Tech-savvy Instructional Designers join online communities of other tech experts and constantly share their thoughts and offer their insight when needed. Most importantly, they are not afraid to ask questions. In fact, they are eager to admit they don’t know everything. They don’t behave like know-it-all experts; rather they think and act like sponges, soaking up all kinds of information in order to process and absorb the useful pieces later. They know that learning is an ongoing process and that questions are one of the greatest tools to enhance it.
  4. They are constantly testing and researching.
    How else can you know what works and what doesn’t if not by thoroughly testing new software and eLearning trends? Tech-savvy Instructional Designers research, buy, and try tech products all the time. They are not lazy; they never stop analyzing new information and ideas to see what’s working best for their audience. A new idea is great, but without being tested and put into effect, it is useless.
  5. They attend eLearning conferences.
    In other words, they are interested in what their colleagues are saying. If they are not able to attend regularly, they try not to lose online eLearning conferences in order stay in touch with their colleagues from around the world. Tech-savvy Instructional Designers are always present, whether offline or online: They visit conferences when they have the chance, ideally more than twice a year, and they are constantly learning from their global colleagues via LinkedIn, Twitter, and Facebook.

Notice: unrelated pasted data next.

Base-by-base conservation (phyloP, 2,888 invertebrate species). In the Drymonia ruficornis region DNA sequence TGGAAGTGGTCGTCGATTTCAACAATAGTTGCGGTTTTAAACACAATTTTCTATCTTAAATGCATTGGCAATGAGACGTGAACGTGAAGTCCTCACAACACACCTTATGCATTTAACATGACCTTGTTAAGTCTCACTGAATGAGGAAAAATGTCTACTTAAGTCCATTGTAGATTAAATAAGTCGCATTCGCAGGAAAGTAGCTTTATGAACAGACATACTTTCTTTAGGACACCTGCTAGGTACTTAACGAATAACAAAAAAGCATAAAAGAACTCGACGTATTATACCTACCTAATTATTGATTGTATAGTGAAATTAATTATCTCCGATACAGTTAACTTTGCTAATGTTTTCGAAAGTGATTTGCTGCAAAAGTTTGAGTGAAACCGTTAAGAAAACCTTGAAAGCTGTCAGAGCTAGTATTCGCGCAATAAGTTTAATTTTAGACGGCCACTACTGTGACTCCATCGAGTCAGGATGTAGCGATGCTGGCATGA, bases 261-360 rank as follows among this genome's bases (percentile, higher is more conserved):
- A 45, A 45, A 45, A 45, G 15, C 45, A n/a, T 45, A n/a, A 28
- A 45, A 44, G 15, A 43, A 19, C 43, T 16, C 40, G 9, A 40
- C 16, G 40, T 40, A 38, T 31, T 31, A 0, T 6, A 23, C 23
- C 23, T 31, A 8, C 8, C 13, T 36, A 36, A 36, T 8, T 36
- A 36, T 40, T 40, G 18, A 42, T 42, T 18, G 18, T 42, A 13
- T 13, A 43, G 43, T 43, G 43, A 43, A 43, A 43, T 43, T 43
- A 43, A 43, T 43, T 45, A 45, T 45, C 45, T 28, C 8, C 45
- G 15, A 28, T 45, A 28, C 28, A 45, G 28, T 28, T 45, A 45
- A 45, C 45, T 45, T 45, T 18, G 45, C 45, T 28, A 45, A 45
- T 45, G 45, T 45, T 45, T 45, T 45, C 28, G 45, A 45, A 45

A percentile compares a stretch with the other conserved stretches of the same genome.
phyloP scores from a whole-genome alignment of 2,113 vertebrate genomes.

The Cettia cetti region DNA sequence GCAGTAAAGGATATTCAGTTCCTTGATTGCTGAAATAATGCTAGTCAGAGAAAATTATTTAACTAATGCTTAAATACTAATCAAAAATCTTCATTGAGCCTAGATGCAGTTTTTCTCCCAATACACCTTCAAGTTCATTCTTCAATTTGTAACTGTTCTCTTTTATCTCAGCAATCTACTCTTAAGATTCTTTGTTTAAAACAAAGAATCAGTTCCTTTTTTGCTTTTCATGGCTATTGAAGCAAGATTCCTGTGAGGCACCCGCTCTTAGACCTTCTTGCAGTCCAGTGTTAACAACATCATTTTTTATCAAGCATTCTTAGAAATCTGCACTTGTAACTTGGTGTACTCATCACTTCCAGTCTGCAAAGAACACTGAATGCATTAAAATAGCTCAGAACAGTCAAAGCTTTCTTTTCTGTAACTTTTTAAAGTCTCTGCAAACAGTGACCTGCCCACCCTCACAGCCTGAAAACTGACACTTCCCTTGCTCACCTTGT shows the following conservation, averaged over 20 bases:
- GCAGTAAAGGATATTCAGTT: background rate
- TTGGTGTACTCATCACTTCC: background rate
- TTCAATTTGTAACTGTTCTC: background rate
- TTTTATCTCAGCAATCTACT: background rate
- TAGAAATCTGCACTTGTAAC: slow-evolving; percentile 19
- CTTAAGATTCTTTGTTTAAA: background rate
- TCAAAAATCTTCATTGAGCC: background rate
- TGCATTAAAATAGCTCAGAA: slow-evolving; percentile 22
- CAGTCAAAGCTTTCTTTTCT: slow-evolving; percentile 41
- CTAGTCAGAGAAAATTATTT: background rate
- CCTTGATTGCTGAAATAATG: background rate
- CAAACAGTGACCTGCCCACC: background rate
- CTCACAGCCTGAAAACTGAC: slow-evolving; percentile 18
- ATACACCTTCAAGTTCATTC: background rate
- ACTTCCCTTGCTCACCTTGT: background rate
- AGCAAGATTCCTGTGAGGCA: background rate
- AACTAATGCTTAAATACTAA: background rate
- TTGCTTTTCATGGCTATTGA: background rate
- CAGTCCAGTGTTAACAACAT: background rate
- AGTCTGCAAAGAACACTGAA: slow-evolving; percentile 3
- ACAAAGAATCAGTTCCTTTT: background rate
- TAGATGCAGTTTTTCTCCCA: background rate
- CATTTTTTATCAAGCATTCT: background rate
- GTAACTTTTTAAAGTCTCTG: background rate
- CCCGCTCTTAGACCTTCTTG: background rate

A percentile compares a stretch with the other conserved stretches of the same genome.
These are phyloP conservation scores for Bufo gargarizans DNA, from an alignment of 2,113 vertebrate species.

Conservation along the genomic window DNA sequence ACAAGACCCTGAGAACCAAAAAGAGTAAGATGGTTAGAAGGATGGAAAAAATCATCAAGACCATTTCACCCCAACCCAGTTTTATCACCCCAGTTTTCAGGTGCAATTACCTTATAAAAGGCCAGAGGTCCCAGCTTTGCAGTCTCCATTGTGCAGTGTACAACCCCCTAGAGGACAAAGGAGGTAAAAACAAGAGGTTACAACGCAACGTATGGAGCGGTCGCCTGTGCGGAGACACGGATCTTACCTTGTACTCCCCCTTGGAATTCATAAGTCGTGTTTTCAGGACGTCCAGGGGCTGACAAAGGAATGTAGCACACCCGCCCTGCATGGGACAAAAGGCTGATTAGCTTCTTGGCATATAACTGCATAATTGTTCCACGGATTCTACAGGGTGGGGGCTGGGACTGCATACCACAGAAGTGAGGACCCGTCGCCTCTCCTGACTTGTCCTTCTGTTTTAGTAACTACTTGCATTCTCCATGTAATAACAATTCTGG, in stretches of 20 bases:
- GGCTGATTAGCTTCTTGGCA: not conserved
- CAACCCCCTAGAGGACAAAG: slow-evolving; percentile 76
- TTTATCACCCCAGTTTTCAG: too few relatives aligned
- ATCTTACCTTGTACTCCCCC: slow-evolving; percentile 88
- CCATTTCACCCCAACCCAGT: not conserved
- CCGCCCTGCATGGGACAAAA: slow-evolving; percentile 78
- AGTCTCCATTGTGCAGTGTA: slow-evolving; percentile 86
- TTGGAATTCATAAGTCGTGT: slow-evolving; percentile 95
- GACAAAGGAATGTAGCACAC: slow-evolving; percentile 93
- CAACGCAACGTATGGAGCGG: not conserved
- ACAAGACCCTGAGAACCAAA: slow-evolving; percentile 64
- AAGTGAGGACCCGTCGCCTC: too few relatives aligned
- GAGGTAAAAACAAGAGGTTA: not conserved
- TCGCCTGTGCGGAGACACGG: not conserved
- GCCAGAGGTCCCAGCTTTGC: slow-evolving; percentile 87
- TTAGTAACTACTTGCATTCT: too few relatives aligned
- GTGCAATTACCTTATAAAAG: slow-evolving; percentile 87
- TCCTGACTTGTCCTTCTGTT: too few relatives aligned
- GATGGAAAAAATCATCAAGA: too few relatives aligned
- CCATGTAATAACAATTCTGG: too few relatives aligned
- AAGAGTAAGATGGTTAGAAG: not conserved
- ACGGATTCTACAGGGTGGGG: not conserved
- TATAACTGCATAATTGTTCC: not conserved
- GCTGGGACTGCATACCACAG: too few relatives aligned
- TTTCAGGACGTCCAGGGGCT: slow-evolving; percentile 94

6. They are open to the perspectives of others.
    Tech-savvy Instructional Designers are interested in expanding their own knowledge base and their personal perspective, so they keep their eyes and ears open. They constantly communicate with their colleagues, they work closely with other members of their eLearning team, and they carefully listen to Subject Matter Experts, no matter how challenging their collaboration might be. They know that innovative instructional strategies come from brainstorming, so they try to make their brainstorming process as rich as possible by asking, listening actively, and being open to new and different viewpoints.
  7. They know how to do business.
    Tech-savvy Instructional Designers
    are not only technologically competent; they are also business savvy. They have a clear strategy and vision, they know their industry, they focus on reducing time and costs without sacrificing quality, they pay attention to marketing, and they understand their products’ life cycle, business-wise. All in all, they understand that technical and business skills are equally important to achieve their goals.

Now that you know what tech-savvy Instructional Designers do on a regular basis, you may be wondering what else it takes to be a top notch Instructional Designer. This might come as a surprise, but have you got an Instructional Design portfolio? Read the article 7 Reasons You Need An Instructional Design Portfolio and find out why having an Instructional Design portfolio is an invaluable asset.